Etymology
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Words related to independent

in- (1)
Origin and meaning of in-
word-forming element meaning "not, opposite of, without" (also im-, il-, ir- by assimilation of -n- with following consonant, a tendency which began in later Latin), from Latin in- "not," cognate with Greek an-, Old English un-, all from PIE root *ne- "not."

In Old French and Middle English often en-, but most of these forms have not survived in Modern English, and the few that do (enemy, for instance) no longer are felt as negative. The rule of thumb in English has been to use in- with obviously Latin elements, un- with native or nativized ones.
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dependent (adj.)

also dependant, late 14c., "relying for existence on;" early 15c. as "contingent, related to some condition;" from Old French dependant, present-participle adjective from dependre "to hang down," from Latin dependere "to hang from, hang down; be dependent on, be derived," from de "from, down" (see de-) + pendere "to hang, cause to hang; weigh" (from PIE root *(s)pen- "to draw, stretch, spin").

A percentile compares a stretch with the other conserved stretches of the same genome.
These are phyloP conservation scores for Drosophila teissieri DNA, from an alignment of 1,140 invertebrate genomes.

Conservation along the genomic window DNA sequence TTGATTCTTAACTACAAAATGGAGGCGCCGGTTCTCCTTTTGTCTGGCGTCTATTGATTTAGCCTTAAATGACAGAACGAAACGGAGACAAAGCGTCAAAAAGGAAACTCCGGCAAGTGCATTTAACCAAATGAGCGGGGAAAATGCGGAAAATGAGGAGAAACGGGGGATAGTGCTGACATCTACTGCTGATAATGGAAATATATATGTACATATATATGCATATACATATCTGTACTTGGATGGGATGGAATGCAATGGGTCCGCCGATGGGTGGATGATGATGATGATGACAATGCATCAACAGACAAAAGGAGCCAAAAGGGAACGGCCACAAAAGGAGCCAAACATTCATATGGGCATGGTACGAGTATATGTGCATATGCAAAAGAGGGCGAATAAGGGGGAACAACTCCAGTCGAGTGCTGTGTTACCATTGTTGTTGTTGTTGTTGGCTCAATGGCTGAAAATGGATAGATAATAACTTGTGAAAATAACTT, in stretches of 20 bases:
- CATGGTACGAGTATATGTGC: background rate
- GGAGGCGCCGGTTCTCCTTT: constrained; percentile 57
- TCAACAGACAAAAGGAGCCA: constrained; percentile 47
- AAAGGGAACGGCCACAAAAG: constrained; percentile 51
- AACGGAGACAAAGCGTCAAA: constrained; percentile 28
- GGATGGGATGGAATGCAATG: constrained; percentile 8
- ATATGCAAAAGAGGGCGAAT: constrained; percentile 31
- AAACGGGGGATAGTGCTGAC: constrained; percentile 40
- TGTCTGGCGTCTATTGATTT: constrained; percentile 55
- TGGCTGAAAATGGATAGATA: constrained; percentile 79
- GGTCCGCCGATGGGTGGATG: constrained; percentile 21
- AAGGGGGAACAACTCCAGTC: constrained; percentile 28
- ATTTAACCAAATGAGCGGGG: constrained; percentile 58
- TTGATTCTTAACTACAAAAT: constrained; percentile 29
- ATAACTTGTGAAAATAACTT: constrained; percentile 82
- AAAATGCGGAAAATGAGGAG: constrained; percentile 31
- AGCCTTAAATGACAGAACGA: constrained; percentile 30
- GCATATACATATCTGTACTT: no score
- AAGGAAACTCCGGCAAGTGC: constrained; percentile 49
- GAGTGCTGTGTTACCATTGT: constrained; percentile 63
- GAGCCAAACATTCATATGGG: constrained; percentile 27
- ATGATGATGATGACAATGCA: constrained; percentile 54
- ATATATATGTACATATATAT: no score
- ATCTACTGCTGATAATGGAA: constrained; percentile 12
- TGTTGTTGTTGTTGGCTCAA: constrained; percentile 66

For spelling, see dependant (n.). In some cases the English word is directly from Latin dependentem (nominative dependens), present participle of dependere. From early 15c. in the literal sense of "hanging down, pendent." From 1640s as "subordinate, under the control of or needing aid from an extraneous source." Dependent variable in mathematics is recorded from 1852.

independence (n.)
1630s, "fact of not depending on others or another, self-support and self-government;" see independent + -ence. Earlier in same sense was independency (1610s). U.S. Independence Day (July 4, commemorating events of 1776) is recorded under that name by 1791.

An Old English word for it was selfdom, with self + dom "law," but in form this is closer to privilege (n.). The two concepts are not always distinguishable.
indie (n.)
"independent record company," 1945, shortening of independent. Among the earliest mentioned were Continental, Majestic, and Signature. Used of film production companies since 1920s, of theaters from 1942; extended by 1984 to a type of pop music issued by such labels.